April through May
Truck or Airfreight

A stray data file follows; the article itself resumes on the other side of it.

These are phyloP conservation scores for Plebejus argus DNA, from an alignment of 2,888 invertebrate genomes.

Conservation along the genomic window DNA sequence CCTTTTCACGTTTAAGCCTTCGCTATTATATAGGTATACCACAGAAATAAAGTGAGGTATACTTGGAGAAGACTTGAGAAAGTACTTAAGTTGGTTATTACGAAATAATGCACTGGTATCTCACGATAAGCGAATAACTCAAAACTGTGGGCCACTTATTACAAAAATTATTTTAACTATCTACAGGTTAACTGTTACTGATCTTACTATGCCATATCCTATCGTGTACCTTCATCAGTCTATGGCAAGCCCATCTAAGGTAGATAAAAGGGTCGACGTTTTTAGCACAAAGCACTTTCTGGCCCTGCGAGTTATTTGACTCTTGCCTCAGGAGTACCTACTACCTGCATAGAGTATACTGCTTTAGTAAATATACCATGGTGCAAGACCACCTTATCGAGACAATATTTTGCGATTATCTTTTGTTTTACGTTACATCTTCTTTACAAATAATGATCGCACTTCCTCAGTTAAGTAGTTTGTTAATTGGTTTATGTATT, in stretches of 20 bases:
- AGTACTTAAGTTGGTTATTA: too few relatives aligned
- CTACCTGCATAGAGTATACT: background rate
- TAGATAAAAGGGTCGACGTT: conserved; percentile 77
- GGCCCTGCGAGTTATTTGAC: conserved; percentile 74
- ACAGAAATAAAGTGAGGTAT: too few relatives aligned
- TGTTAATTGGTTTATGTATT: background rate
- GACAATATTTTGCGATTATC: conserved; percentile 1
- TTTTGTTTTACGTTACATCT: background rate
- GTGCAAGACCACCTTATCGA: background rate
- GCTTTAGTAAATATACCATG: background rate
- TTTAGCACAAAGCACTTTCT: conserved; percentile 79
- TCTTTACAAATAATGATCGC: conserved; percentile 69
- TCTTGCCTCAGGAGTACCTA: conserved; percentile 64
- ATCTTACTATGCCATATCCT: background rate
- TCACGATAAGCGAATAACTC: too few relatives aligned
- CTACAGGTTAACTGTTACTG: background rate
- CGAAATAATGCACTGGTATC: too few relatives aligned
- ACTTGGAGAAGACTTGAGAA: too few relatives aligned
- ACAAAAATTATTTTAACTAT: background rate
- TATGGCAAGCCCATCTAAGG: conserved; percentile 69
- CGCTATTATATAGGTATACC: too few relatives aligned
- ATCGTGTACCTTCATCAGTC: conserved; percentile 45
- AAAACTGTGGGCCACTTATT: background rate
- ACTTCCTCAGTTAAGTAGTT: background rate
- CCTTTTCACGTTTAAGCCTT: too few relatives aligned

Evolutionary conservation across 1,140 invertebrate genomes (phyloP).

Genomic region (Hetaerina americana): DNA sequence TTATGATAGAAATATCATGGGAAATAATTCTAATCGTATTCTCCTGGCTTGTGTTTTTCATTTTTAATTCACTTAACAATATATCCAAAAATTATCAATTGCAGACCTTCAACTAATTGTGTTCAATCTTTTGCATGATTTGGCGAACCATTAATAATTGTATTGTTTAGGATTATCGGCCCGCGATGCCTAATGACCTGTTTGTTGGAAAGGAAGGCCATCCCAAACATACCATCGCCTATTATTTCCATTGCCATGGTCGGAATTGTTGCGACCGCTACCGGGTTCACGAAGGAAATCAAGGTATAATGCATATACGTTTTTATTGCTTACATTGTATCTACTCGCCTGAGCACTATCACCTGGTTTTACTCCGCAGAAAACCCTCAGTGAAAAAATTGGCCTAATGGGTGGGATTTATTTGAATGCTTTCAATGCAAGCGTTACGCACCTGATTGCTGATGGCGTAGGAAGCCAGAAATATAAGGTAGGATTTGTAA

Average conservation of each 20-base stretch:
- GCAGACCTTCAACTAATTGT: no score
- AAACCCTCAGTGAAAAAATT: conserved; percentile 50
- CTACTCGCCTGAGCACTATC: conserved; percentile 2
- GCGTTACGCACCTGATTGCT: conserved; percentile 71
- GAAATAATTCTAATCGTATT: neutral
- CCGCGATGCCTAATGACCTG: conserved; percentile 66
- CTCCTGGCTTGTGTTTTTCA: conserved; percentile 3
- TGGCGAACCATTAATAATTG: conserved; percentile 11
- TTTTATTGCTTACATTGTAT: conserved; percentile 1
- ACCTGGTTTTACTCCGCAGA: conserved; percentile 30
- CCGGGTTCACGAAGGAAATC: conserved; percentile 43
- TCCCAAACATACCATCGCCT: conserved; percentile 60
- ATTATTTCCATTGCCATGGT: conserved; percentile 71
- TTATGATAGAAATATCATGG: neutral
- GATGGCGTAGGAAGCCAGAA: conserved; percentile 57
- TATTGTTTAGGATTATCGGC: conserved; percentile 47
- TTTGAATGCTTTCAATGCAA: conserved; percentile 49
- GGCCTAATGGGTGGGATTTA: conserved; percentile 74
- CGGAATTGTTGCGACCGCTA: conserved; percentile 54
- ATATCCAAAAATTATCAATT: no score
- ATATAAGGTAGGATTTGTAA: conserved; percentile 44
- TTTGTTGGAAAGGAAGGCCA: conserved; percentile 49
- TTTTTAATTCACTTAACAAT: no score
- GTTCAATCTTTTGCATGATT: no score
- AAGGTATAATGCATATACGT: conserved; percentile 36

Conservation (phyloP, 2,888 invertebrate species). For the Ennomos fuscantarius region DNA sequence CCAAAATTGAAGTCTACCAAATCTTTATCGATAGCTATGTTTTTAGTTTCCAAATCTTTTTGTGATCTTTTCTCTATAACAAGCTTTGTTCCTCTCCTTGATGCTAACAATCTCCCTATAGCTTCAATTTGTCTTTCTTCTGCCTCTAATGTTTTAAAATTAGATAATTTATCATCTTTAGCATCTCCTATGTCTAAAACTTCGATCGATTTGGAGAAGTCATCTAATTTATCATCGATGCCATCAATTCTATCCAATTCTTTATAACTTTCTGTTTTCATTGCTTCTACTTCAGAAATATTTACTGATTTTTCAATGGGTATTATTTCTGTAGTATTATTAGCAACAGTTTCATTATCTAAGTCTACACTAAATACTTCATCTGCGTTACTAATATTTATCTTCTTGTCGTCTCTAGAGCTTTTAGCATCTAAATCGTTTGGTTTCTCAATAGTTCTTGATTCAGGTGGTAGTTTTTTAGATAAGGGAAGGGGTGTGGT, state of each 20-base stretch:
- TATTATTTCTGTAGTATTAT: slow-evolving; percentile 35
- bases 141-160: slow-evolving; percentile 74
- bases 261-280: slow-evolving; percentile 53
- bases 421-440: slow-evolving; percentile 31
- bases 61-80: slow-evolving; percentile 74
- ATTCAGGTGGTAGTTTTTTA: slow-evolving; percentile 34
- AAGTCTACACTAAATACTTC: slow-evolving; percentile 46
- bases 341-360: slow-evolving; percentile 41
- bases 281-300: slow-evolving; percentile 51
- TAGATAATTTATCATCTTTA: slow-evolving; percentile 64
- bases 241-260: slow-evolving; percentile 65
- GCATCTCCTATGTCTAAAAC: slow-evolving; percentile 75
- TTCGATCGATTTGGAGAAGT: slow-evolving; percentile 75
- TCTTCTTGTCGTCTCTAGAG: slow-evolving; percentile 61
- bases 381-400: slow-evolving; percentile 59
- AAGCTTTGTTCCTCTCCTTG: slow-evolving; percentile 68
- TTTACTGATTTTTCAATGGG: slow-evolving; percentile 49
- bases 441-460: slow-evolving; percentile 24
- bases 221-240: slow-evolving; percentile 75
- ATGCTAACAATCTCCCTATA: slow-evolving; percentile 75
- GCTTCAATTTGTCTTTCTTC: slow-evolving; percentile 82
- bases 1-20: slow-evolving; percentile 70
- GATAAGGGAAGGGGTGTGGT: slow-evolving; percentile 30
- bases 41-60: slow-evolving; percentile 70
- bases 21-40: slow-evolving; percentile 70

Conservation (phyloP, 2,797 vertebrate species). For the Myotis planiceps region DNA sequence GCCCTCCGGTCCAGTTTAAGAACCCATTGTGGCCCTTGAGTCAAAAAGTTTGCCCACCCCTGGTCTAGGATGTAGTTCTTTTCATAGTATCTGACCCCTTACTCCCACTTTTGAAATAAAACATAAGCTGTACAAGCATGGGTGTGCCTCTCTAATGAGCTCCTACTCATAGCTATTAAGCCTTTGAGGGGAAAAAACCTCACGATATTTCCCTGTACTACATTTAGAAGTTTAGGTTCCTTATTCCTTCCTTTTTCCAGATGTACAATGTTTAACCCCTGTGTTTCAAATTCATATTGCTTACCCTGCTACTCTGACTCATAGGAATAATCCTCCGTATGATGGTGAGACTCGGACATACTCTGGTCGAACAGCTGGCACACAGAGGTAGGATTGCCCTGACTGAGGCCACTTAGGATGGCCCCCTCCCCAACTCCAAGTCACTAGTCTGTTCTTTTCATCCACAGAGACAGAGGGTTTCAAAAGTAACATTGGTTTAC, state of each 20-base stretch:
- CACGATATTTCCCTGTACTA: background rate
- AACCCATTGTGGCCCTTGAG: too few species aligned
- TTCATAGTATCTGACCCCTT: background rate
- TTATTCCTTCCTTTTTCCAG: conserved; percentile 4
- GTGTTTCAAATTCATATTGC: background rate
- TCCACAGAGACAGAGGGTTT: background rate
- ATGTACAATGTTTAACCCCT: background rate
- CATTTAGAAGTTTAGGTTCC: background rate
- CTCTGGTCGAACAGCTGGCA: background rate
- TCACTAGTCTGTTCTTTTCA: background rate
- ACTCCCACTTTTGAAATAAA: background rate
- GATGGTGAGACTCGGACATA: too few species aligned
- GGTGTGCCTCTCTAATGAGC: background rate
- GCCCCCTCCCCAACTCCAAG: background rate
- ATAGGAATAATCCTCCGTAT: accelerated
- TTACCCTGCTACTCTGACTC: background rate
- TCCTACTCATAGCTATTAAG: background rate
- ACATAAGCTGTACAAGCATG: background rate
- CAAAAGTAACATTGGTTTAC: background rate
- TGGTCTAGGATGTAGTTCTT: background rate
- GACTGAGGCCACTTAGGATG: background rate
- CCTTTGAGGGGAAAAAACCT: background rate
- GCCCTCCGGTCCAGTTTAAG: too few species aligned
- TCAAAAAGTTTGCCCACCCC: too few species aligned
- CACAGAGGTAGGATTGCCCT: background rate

The nuts of our Green Almonds are still in the jelly stage. Thinly sliced on a mandoline and tossed into or atop salads, laid out on a plate and sprinkled with Fleur de Sel or shaved onto a Spring Pea Risotto like truffle slices they have a wonderful, bright lemony flavor and a lot of crunch. From Epicurious: “ The fuzzy Green Almonds change markedly during the springtime harvest: In April, they’ re tender enough to eat whole and have a herbaceous taste (like a raw pea pod, but slightly tart and bitter) brined or dipped in salt, they’ re addictive. Within a few weeks, the hull and shell toughen, and the seed, which hardens from translucent jelly to a crunchy white nutlet, is the only part eaten. ‘ Their versatility is staggering,’ says Gregory Brainin of New York’ s Jean Georges, which serves a tangle of needlefish coated in the jelly of young Green Almonds. He finds the older nutlets have an anise-like flavor, which he emphasizes by matching them with arctic char and fennel compote. Mark Peel of Campanile, in Los Angeles, uses Green Almonds both in pesto and in a brothy fish stew Judy Rodgers of Zuni Cafe, in San Francisco, serves the shelled nutlets with prosciutto or mild sheep’ s-milk cheeses. ‘ They’ ve got a wonderful satiny texture,’ she says.” Remember the season on Green Almonds is short, so order soon! Add the essence of Spring to your menu!